Check out Carrie’s bio on the Contributors page.

Winners and sur-Prizes!

22 Nov

Here’s how we got our win on here at diglibdig:

1) Posted with a call for a tenth contributor and an announcement that one of our first nine contributors would also win a prize.

2) Checked our email account obsessively regularly, hoping for a post from said tenth contributor.

3) Jumped with glee when Carrie Schmidt heeded the call with a post about food priorities while moving. Our first prize pack would travel all the way across the country to Vancouver, BC!

4) Drew names from an oven mitt to determine which of our first nine contributors would win the other prize pack. ‘Cause we librarians are all about rigour. No chef’s hat was to be found in Laura’s kitchen, so we made do with what we had.

Names for draw (and Laura's Price-is-Right hands)

Oven mitt with Price-is-Right hands

Jennifer's name drawn from the oven mitt

5) Thought it was fitting that Jennifer O’Donnell, who posted about the joy of soup when the cold weather first made its appearance, should be our second winner as winter closed in. Her prize pack would take a much shorter journey to Kingston, ON.

6) Assembled Montreal/Quebec goodies:

Carrie's prize pack

Carrie's prize pack

Jennifer's prize pack

Jennifer's prize pack

Maple Pepper
Olive oil chocolates
Sucre a la creme
Ginger Lime preserves / Red Pepper preserves
Maple syrup candy
Fleur de sel spoon (probably not from Quebec but so cute Lora couldn’t resist)
Salmon jerky from the salmon store on St. Laurent
Powdered poutine sauce from St. Hubert
Maple potato donuts / Chai tea

(yes, of course we bought extras and ate them)

6) Bundled up the prizes and shipped them off to our winners.

Prize parcels

7) Wished we could see the reactions of our winners upon receipt.

Priorities

15 Nov

By Carrie Schmidt

It has been said that moving is one of those things that causes major stress. Divorce, the death of a loved one, moving – oh yes, and unemployment. THE major stressors, according to people who make lists and conduct studies and like to categorize something as nebulous as stress.

Boxes stuffed and stacked

I’ve moved house a few times: Edmonton to Banff, Banff to Vancouver, Vancouver to Edmonton, Edmonton to Calgary and back again, a few different locations in Edmonton, then off to Montreal (two different places in Montreal), Montreal to Vancouver…. I like to think I know a thing or two about packing prized objects and breakable things, and I’ve developed some very handy time management and negotiating skills along the way.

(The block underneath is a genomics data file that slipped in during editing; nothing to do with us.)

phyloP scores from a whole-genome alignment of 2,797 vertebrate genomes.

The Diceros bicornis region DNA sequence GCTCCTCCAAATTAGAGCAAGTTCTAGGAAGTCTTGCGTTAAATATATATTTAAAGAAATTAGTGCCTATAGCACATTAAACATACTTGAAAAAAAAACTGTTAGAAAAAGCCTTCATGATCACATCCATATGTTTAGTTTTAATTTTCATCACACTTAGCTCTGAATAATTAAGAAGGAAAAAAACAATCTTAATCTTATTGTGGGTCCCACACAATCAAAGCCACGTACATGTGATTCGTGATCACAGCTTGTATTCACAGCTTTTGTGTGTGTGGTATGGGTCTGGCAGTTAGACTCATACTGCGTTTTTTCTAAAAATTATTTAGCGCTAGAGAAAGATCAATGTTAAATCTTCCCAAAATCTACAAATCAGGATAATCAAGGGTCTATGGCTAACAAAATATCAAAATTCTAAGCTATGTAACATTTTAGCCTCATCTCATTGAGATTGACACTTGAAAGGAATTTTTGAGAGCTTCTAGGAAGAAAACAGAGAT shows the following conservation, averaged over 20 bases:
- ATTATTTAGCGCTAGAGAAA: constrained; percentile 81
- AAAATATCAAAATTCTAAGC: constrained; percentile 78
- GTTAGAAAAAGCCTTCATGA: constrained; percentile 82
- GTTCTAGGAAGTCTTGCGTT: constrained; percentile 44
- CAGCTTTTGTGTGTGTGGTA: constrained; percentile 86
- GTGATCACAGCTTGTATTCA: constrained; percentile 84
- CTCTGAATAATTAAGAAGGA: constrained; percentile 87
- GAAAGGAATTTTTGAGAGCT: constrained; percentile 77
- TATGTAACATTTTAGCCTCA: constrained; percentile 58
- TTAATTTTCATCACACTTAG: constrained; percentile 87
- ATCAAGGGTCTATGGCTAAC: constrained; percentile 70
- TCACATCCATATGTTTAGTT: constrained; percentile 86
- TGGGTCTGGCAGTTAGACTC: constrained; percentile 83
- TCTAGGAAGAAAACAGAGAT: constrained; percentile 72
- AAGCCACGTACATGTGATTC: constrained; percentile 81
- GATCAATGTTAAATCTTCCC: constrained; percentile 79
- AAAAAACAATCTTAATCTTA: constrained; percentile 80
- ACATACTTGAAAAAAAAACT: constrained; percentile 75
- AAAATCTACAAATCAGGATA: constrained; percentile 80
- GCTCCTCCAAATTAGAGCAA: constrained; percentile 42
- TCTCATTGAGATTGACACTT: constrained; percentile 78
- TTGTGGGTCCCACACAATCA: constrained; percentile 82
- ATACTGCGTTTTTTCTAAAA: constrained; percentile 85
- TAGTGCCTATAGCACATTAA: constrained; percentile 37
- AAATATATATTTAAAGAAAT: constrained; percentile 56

But planning ahead around moving time with regards to meals has been a black hole. My most recent move was within Vancouver, at the end of July, and we used a local moving company, as my fella and I have reached a stage in our lives where rounding up our friends and promising beer and pizza in exchange for heavy lifting is no longer an option. Hiring professionals is well worth the cash when it comes to certain things, and moving is one of those things.

Experts say to do the kitchen packing last, and for good reason – if your pots and pans and dishes and utensils are in boxes, how do you eat? And, if it’s a relatively short move, you also need to pack up whatever is left in your fridge, but you don’t really want to have a full fridge, so….. meal planning gets a little dicey around moving time. Not to mention coordinating with a cleaning schedule: I don’t want to clean the stove and the fridge and then have to deal with cleaning them again due to some sort of foolhardy food mishap.

I decided to treat the fridge like an art object – complete with curatorial photographs. A few days before moving, I removed all things moldy and rotting, and set aside a box where perishables could be transported to their new home.

Before cleaning:

Before fridge

After cleaning:

After fridge

The pristine condition of our now organized and somewhat attractive refrigerator proved to be intimidating; we didn’t really eat too much out of it before moving. We became reliant on fast food, sadly. If I had done a better job at not letting all that moving “stress” get to me, perhaps we would have been eating things more like this:

Delicious salad

instead of what we ended up eating (and regretting), due to not being 100% sure of where the grocery store is, but all-too-aware of those damn golden arches.

Disgusting burger

And in case you’re wondering about our nutritional priorities, this was the very first object that was unpacked – not just the first kitchen thing, but THE FIRST THING:

Coffee

Check out Carrie’s bio on the Contributors page.